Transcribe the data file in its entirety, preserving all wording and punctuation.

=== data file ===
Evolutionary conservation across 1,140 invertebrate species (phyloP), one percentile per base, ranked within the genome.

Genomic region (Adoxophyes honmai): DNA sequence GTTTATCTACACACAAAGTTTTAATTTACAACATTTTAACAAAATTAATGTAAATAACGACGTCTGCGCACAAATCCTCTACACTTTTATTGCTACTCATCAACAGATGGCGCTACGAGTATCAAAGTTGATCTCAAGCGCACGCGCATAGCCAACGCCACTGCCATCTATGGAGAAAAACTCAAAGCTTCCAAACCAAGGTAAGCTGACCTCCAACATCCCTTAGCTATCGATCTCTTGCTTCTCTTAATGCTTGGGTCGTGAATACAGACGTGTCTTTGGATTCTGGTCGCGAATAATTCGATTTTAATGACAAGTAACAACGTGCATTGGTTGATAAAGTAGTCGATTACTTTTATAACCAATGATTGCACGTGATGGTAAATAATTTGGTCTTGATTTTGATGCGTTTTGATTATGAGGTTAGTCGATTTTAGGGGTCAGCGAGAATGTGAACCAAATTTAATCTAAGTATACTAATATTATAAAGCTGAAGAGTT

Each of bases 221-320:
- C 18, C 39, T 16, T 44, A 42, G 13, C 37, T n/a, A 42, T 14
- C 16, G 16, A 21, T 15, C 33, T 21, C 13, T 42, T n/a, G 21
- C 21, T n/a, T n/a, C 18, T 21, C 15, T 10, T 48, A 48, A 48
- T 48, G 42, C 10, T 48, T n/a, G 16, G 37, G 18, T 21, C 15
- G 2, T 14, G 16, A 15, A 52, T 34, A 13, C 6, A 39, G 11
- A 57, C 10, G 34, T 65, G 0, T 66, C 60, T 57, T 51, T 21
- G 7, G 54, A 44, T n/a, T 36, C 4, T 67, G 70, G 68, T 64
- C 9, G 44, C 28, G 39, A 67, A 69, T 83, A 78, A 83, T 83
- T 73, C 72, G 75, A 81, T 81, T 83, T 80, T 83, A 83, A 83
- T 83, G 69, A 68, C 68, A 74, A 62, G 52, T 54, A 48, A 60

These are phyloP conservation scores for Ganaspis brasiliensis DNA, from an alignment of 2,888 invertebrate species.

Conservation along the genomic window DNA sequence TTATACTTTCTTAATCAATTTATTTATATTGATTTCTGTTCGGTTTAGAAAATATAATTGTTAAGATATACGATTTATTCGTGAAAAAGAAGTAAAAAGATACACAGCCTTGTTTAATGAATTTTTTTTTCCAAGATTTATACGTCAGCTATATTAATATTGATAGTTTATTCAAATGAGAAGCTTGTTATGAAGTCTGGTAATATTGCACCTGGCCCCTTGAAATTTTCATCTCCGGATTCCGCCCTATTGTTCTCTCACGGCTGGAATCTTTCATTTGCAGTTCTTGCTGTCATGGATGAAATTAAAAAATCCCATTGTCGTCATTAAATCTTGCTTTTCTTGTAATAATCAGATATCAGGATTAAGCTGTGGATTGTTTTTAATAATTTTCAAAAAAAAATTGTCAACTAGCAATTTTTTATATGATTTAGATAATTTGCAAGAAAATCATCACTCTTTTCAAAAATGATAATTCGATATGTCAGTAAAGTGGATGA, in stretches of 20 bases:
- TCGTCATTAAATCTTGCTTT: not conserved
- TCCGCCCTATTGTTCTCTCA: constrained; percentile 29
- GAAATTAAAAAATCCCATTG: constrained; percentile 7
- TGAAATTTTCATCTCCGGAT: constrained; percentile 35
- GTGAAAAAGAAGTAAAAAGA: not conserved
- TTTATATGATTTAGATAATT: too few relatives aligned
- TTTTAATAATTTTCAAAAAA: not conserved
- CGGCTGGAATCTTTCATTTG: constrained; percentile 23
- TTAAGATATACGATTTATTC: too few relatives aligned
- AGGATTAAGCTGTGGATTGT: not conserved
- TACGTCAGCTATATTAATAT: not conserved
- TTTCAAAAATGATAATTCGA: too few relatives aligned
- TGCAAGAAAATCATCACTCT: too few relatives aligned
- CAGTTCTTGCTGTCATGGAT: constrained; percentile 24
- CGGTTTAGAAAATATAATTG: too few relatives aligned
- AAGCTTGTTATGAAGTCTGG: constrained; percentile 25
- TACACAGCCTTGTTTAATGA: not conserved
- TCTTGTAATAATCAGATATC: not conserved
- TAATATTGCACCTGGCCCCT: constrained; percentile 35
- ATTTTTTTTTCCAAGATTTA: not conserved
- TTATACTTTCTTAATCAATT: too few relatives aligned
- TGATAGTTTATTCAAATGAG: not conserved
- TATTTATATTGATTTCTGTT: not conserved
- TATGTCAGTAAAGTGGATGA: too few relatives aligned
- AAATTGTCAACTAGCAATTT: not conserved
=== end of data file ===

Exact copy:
Evolutionary conservation across 1,140 invertebrate species (phyloP), one percentile per base, ranked within the genome.

Genomic region (Adoxophyes honmai): DNA sequence GTTTATCTACACACAAAGTTTTAATTTACAACATTTTAACAAAATTAATGTAAATAACGACGTCTGCGCACAAATCCTCTACACTTTTATTGCTACTCATCAACAGATGGCGCTACGAGTATCAAAGTTGATCTCAAGCGCACGCGCATAGCCAACGCCACTGCCATCTATGGAGAAAAACTCAAAGCTTCCAAACCAAGGTAAGCTGACCTCCAACATCCCTTAGCTATCGATCTCTTGCTTCTCTTAATGCTTGGGTCGTGAATACAGACGTGTCTTTGGATTCTGGTCGCGAATAATTCGATTTTAATGACAAGTAACAACGTGCATTGGTTGATAAAGTAGTCGATTACTTTTATAACCAATGATTGCACGTGATGGTAAATAATTTGGTCTTGATTTTGATGCGTTTTGATTATGAGGTTAGTCGATTTTAGGGGTCAGCGAGAATGTGAACCAAATTTAATCTAAGTATACTAATATTATAAAGCTGAAGAGTT

Each of bases 221-320:
- C 18, C 39, T 16, T 44, A 42, G 13, C 37, T n/a, A 42, T 14
- C 16, G 16, A 21, T 15, C 33, T 21, C 13, T 42, T n/a, G 21
- C 21, T n/a, T n/a, C 18, T 21, C 15, T 10, T 48, A 48, A 48
- T 48, G 42, C 10, T 48, T n/a, G 16, G 37, G 18, T 21, C 15
- G 2, T 14, G 16, A 15, A 52, T 34, A 13, C 6, A 39, G 11
- A 57, C 10, G 34, T 65, G 0, T 66, C 60, T 57, T 51, T 21
- G 7, G 54, A 44, T n/a, T 36, C 4, T 67, G 70, G 68, T 64
- C 9, G 44, C 28, G 39, A 67, A 69, T 83, A 78, A 83, T 83
- T 73, C 72, G 75, A 81, T 81, T 83, T 80, T 83, A 83, A 83
- T 83, G 69, A 68, C 68, A 74, A 62, G 52, T 54, A 48, A 60

These are phyloP conservation scores for Ganaspis brasiliensis DNA, from an alignment of 2,888 invertebrate species.

Conservation along the genomic window DNA sequence TTATACTTTCTTAATCAATTTATTTATATTGATTTCTGTTCGGTTTAGAAAATATAATTGTTAAGATATACGATTTATTCGTGAAAAAGAAGTAAAAAGATACACAGCCTTGTTTAATGAATTTTTTTTTCCAAGATTTATACGTCAGCTATATTAATATTGATAGTTTATTCAAATGAGAAGCTTGTTATGAAGTCTGGTAATATTGCACCTGGCCCCTTGAAATTTTCATCTCCGGATTCCGCCCTATTGTTCTCTCACGGCTGGAATCTTTCATTTGCAGTTCTTGCTGTCATGGATGAAATTAAAAAATCCCATTGTCGTCATTAAATCTTGCTTTTCTTGTAATAATCAGATATCAGGATTAAGCTGTGGATTGTTTTTAATAATTTTCAAAAAAAAATTGTCAACTAGCAATTTTTTATATGATTTAGATAATTTGCAAGAAAATCATCACTCTTTTCAAAAATGATAATTCGATATGTCAGTAAAGTGGATGA, in stretches of 20 bases:
- TCGTCATTAAATCTTGCTTT: not conserved
- TCCGCCCTATTGTTCTCTCA: constrained; percentile 29
- GAAATTAAAAAATCCCATTG: constrained; percentile 7
- TGAAATTTTCATCTCCGGAT: constrained; percentile 35
- GTGAAAAAGAAGTAAAAAGA: not conserved
- TTTATATGATTTAGATAATT: too few relatives aligned
- TTTTAATAATTTTCAAAAAA: not conserved
- CGGCTGGAATCTTTCATTTG: constrained; percentile 23
- TTAAGATATACGATTTATTC: too few relatives aligned
- AGGATTAAGCTGTGGATTGT: not conserved
- TACGTCAGCTATATTAATAT: not conserved
- TTTCAAAAATGATAATTCGA: too few relatives aligned
- TGCAAGAAAATCATCACTCT: too few relatives aligned
- CAGTTCTTGCTGTCATGGAT: constrained; percentile 24
- CGGTTTAGAAAATATAATTG: too few relatives aligned
- AAGCTTGTTATGAAGTCTGG: constrained; percentile 25
- TACACAGCCTTGTTTAATGA: not conserved
- TCTTGTAATAATCAGATATC: not conserved
- TAATATTGCACCTGGCCCCT: constrained; percentile 35
- ATTTTTTTTTCCAAGATTTA: not conserved
- TTATACTTTCTTAATCAATT: too few relatives aligned
- TGATAGTTTATTCAAATGAG: not conserved
- TATTTATATTGATTTCTGTT: not conserved
- TATGTCAGTAAAGTGGATGA: too few relatives aligned
- AAATTGTCAACTAGCAATTT: not conserved